Although we were able to avoid the formation of Triol-citro, NMR analyses showed in all cases, the presence of a mixture of 5- and 6-membered cyclic forms of Lactol-citro (Scheme 3). Furthermore, as expected, 2 diastereomers of each cyclic structure are present (See SI, Figures S11–S15, for more details). Indeed, the ring-chain tautomerism of furanoses (5-membered rings) and pyranoses (6-membered rings) is very common in sugars [35]. These furanose-pyranose interconversions exist in equilibrium which led in our case to a mixture of Lactol-citro molecules as depicted in Scheme 3. Although the isolation of one pure product was not possible, 1H NMR analysis showed a major occurrence (64%) of the more stable 6-membered derivative. Indeed, the presence, as well as the (inter-)conversions, of both rings can be monitored thanks to the proton resonances of the 4 OH signals at 6.46, 6.21, 6.11 and 5.91 ppm. More precisely, as shown in Figure 2, careful examination of the 1H-1H COSY spectrum led to the attribution of the peaks at 6.26 and 6.11 ppm to the OH groups of the 5- and 6-membered lactol rings, respectively.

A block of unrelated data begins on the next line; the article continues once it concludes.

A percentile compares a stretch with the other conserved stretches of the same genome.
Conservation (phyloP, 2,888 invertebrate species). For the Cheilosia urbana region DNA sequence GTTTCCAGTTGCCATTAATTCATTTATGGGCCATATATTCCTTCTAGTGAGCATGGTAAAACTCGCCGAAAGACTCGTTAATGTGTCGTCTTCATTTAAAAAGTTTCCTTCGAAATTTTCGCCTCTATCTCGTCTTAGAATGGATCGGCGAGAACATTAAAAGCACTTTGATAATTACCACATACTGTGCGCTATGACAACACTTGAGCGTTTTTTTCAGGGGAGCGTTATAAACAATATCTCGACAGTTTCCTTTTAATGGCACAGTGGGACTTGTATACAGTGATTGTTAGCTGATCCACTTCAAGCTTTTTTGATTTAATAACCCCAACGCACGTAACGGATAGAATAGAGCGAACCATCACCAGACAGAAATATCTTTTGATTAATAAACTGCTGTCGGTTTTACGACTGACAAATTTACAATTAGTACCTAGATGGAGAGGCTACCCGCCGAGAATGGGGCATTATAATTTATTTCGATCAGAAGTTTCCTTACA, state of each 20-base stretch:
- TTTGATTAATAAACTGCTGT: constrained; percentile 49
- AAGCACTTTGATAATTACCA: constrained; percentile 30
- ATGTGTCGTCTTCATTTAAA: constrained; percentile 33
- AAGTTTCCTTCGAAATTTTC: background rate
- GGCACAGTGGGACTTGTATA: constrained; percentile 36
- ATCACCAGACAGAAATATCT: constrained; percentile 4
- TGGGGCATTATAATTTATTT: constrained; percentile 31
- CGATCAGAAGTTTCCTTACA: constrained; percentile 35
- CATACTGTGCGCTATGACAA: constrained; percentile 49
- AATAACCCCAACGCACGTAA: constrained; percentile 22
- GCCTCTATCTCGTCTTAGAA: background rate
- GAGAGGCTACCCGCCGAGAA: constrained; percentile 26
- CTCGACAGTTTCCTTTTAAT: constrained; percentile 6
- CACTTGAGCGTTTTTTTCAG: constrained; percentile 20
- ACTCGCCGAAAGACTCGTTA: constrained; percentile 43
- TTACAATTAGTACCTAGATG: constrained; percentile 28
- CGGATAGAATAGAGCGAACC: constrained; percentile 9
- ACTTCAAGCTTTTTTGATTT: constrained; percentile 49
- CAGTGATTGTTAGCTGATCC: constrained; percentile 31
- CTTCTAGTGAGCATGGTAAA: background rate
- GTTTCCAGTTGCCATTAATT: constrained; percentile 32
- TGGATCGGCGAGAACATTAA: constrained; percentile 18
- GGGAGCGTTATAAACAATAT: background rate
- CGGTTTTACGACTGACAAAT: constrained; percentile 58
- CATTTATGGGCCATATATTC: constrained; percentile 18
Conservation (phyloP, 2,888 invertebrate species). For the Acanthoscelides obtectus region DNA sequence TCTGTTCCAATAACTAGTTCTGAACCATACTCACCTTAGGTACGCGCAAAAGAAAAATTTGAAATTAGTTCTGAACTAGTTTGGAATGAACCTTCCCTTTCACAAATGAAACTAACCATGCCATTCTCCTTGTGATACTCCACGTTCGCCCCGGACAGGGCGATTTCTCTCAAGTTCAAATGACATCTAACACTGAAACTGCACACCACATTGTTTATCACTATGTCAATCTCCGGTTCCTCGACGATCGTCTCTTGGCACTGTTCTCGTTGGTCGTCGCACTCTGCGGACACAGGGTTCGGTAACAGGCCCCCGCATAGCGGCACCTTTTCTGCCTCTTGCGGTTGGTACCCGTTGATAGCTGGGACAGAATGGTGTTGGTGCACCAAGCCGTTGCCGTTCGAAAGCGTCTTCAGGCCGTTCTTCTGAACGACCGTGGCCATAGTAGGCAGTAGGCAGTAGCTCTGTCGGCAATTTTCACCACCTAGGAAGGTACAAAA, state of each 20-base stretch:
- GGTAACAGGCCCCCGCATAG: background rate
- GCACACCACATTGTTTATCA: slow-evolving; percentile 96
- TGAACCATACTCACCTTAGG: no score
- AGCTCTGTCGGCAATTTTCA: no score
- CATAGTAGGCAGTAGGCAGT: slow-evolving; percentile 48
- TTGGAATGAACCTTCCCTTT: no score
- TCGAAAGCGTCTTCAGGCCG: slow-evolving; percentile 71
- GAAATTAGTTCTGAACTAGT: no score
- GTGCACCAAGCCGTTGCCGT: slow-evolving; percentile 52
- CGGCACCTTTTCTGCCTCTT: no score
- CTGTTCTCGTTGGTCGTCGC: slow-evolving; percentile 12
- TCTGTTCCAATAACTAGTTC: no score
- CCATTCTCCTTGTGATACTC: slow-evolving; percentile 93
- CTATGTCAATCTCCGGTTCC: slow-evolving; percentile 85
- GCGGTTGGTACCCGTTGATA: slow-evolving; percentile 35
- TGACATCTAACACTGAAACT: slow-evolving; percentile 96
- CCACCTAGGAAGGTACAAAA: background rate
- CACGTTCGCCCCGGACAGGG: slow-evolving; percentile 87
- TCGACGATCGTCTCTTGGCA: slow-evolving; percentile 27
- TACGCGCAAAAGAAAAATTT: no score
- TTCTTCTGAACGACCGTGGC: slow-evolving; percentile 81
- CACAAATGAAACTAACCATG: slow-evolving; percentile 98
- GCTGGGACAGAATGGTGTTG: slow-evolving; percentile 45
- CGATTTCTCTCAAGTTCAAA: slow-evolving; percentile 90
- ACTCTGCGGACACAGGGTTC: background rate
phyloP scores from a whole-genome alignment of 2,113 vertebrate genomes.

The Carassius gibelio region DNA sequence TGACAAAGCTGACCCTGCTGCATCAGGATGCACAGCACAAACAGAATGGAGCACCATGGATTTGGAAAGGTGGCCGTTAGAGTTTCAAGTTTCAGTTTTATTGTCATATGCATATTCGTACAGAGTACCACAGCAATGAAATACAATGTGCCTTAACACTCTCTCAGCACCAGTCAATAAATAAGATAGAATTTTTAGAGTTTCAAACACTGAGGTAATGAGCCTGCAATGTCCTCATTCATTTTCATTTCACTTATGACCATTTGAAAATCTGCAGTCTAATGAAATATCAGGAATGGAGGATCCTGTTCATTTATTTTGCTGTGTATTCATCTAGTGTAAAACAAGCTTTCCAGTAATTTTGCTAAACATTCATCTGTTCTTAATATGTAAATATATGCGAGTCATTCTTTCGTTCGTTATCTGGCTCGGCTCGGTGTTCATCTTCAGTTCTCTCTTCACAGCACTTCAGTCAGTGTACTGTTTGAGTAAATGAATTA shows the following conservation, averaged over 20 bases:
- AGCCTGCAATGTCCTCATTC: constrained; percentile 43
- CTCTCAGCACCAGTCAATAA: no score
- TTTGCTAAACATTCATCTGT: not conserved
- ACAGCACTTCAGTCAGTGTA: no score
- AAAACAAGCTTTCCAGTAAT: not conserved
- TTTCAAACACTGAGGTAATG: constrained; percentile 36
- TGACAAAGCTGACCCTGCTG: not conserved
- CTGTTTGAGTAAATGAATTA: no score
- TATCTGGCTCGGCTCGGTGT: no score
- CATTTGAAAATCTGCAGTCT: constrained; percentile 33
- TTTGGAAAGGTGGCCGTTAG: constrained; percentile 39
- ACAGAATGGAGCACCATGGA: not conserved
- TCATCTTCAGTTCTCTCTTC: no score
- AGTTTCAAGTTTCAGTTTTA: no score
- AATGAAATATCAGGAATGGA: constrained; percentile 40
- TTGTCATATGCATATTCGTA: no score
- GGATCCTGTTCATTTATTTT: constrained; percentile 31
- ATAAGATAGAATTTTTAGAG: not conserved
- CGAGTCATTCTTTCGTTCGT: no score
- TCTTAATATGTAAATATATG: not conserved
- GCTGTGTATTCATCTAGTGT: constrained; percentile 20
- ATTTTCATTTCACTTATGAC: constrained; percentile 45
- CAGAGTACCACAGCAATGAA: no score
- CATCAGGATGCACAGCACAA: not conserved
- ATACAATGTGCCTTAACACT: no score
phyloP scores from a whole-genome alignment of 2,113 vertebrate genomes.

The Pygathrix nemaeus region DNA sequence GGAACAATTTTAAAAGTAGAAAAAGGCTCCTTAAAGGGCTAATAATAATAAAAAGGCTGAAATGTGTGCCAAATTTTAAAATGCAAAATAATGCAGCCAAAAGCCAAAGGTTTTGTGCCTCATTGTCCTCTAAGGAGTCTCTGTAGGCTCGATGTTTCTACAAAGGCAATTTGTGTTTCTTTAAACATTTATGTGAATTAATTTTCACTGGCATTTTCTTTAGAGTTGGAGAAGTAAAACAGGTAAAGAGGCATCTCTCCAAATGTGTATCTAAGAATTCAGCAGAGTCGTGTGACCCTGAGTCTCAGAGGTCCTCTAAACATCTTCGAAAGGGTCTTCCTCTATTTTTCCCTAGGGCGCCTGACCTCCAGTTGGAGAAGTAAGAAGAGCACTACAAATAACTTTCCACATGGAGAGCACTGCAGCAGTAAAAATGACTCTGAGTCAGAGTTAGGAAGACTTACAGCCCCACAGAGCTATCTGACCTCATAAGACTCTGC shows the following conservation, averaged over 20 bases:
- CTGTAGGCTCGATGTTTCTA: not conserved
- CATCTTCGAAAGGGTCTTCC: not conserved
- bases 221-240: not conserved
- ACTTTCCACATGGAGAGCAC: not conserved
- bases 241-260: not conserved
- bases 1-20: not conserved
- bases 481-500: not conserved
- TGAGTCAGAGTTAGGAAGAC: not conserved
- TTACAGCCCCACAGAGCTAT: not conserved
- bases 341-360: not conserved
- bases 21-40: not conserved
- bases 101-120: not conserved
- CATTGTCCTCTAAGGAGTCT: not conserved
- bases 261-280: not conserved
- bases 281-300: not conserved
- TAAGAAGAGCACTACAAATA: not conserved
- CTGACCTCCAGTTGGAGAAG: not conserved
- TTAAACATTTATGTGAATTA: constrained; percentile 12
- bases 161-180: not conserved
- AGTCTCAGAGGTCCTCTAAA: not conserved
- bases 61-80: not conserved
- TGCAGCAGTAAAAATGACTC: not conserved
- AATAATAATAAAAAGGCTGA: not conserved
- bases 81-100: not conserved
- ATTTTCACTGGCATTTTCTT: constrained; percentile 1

2.3. Polycondesation

Having optimized the straightforward synthesis of Triol-citro, its potential to prepare novel functional renewable polyesters was then investigated. Solvent-free polycondensation reactions were sought. Diacyl chlorides with various chain lengths (m = 1–4) were employed as aliphatic co-monomers (Table 2). As the acyl chlorides are very reactive, the first step of the polycondensation was launched at room temperature for 19 h. The temperature was then increased to 50 °C to allow the formation of polymers with higher molecular weights. The isolated solid polymers were found to be insoluble in all classical solvents (e.g., tetrahydrofuran, dioxane, chloroform), except in dimethylformamide (DMF) and dimethyl sulfoxide (DMSO) where a partial solubility was observed. Nevertheless, such descent solubility was enough to characterize the polymers (vide infra). It is worth mentioning that the above procedure is the optimized one and our trials to synthesize the polyesters by heating at 100 °C, during the first stage or after oligomer formation, led to completely insoluble solid polymers.